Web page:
Snore Less Naturally

By Dr Janet Winter on July 11, 2011

All of us start life as good breathers and healthy babies can breathe easily and quietly through their noses. The normal breathing pattern can change without us being aware of it, and people who snore usually breathe more than normal, and often through their mouths rather than their noses. This change in breathing pattern is known as “plasticity”.

This is why over a period of time breathing can be transformed from something that is never noticed to something that keeps the snorer’s partner awake.

But snoring is not just a nuisance for the snorer’s bed partner; the snorer may also suffer from:

•Interrupted sleep during the night, and waking up un-refreshed (sleeping pills can make the problem worse in the long term)
•Excessive daytime fatigue
•Waking up with aching muscles or headaches
•Vivid dreams, nightmares or night sweats
•Blocked or runny nose, especially on waking
•Waking to urinate, or needing a drink, instead of sleeping right through the night
•Abnormal pauses in the breathing, or sleep apnoea
Snoring, or breathing heavily, pulls in extra cold, dry, unfiltered air through the mouth (the nose acts as a filter). This can irritate the delicate airway tissue, which responds by swelling and increasing production of mucus, narrowing the airways slightly, making it necessary to breathe with extra force than usual.

Moreover, during sleep the airways are more floppy than when awake and so they are more likely to vibrate, making the snoring sound if the breathing is too forceful.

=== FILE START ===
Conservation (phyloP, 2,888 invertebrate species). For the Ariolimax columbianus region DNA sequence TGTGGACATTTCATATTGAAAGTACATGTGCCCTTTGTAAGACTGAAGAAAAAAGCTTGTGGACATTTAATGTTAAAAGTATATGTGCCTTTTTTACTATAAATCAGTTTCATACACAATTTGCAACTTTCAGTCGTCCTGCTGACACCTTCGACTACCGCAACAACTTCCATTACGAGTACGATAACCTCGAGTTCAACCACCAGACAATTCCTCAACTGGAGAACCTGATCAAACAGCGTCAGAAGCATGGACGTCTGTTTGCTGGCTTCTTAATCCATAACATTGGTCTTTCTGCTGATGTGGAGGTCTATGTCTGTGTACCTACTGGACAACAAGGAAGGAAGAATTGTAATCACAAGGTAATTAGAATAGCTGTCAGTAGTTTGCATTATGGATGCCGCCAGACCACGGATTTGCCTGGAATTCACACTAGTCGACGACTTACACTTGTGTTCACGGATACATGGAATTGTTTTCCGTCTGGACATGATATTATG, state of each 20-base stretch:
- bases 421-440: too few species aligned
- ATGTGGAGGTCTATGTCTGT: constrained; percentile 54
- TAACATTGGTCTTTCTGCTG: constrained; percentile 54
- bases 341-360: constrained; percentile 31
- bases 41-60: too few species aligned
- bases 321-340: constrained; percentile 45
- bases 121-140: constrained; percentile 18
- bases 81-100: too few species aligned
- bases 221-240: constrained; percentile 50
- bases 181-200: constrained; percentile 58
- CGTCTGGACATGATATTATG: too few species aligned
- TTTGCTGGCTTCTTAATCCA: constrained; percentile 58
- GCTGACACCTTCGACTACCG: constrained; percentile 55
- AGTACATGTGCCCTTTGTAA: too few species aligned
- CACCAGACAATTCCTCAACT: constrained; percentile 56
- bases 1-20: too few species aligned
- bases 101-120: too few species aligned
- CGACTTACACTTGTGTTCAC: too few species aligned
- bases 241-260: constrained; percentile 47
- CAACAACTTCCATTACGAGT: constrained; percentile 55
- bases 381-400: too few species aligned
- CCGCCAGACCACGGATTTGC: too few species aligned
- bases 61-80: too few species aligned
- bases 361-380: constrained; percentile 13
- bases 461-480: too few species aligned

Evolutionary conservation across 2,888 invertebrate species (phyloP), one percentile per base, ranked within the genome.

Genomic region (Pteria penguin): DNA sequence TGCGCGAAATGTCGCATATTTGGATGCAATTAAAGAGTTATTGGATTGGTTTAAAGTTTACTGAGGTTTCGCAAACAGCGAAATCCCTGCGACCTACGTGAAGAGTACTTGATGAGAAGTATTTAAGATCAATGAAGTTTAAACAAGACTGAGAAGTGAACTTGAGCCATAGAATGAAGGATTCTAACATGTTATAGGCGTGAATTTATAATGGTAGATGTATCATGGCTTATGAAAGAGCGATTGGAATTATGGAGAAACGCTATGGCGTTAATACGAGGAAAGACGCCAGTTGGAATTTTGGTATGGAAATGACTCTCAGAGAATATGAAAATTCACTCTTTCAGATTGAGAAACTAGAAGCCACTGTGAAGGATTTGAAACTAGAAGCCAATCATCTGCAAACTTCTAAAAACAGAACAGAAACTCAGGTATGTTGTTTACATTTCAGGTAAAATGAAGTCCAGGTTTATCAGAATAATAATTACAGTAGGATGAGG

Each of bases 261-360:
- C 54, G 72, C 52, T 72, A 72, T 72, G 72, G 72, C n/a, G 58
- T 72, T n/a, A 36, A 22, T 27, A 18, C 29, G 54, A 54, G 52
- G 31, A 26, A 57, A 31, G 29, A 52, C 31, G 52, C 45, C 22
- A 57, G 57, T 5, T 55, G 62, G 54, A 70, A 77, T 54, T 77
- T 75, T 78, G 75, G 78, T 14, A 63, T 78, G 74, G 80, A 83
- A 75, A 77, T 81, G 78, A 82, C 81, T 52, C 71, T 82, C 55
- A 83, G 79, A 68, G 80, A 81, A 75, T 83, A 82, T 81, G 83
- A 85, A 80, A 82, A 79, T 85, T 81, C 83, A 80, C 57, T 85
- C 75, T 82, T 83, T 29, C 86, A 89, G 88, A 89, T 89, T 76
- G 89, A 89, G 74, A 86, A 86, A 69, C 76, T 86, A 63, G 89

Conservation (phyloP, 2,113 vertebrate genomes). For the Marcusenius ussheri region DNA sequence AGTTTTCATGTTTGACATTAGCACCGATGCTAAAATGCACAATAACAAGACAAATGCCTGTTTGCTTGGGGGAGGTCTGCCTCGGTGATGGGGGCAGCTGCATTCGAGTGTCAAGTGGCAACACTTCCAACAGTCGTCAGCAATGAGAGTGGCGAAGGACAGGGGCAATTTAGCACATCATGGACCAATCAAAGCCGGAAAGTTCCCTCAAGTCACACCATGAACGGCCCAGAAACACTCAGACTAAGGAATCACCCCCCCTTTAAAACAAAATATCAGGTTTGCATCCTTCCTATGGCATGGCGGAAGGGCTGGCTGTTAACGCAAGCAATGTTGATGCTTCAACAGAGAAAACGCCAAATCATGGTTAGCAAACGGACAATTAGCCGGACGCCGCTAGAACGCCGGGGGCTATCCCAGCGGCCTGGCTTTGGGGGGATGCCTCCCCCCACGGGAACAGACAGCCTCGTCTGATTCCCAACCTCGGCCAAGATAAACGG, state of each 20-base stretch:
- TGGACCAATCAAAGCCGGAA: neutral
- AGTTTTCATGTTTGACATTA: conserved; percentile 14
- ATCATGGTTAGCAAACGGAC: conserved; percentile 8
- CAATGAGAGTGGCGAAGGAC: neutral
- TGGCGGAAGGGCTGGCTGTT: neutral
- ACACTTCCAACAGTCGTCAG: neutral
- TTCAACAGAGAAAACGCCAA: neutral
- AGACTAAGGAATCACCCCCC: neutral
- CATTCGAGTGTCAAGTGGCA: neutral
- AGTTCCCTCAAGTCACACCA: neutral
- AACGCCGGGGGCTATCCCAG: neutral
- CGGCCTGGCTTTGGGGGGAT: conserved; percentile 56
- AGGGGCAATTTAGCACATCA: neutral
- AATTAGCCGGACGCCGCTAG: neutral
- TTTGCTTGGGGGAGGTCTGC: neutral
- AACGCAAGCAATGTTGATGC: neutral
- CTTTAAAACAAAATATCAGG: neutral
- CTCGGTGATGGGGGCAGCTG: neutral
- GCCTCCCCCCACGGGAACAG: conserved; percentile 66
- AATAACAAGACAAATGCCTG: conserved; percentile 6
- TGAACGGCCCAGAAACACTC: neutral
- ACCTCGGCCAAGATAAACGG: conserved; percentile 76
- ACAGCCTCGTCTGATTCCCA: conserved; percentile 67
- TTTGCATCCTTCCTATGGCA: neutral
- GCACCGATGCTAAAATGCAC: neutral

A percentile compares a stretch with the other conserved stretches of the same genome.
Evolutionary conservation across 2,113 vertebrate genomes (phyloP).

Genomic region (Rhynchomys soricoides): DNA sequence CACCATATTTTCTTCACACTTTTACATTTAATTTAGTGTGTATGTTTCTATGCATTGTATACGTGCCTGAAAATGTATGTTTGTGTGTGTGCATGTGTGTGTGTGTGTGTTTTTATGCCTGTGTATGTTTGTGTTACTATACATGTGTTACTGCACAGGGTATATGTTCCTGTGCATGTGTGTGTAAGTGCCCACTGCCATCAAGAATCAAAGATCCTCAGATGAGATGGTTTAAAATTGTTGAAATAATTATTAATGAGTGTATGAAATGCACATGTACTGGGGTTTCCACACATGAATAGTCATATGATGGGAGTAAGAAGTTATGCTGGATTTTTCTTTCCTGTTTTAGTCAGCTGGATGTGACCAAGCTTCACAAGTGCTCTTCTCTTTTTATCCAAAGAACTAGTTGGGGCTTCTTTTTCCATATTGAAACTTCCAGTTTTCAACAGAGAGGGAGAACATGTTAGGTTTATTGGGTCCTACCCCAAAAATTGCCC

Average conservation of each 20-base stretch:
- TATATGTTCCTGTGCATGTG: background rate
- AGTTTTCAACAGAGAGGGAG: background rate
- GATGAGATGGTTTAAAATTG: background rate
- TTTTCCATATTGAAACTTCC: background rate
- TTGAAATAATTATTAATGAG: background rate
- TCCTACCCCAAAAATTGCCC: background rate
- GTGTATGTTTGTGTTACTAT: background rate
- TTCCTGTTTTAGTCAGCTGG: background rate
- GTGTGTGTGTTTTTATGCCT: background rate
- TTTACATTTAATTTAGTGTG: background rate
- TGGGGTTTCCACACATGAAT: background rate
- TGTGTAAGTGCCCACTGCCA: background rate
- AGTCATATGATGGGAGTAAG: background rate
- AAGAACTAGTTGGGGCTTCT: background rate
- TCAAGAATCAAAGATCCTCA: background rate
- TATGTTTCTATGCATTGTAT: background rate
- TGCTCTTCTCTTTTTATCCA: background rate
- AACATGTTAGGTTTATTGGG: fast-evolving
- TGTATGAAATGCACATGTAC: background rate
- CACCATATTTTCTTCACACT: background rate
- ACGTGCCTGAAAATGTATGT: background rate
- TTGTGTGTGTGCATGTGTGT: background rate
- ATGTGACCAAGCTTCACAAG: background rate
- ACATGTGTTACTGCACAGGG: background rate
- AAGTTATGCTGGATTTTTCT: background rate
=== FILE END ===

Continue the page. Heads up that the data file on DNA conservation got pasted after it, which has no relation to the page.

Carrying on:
The good news is that because of the plasticity, breathing can be changed back again to its former peaceful pattern.

The technical term for snoring is ‘Sleep Disordered Breathing’, which simply means an abnormal breathing pattern during sleep. An abnormal breathing pattern during sleep is also seen when awake, and vice versa. Because of both this fact and the plasticity of breathing, it is easy to see why correcting the breathing pattern when awake, also corrects it during sleep.

Learning the Buteyko method reduces breathing by an average 31% within 3 months, and as breathing reduces, symptoms decrease. So, correctly following the Buteyko programme so that breathing is normalised will stop the snoring. Just part way with changing the breathing will at the very least, reduce the noise substantially. Most people report that they are making less noise within the first 4 days. So the snorer and the bed partner get a good night’s sleep!

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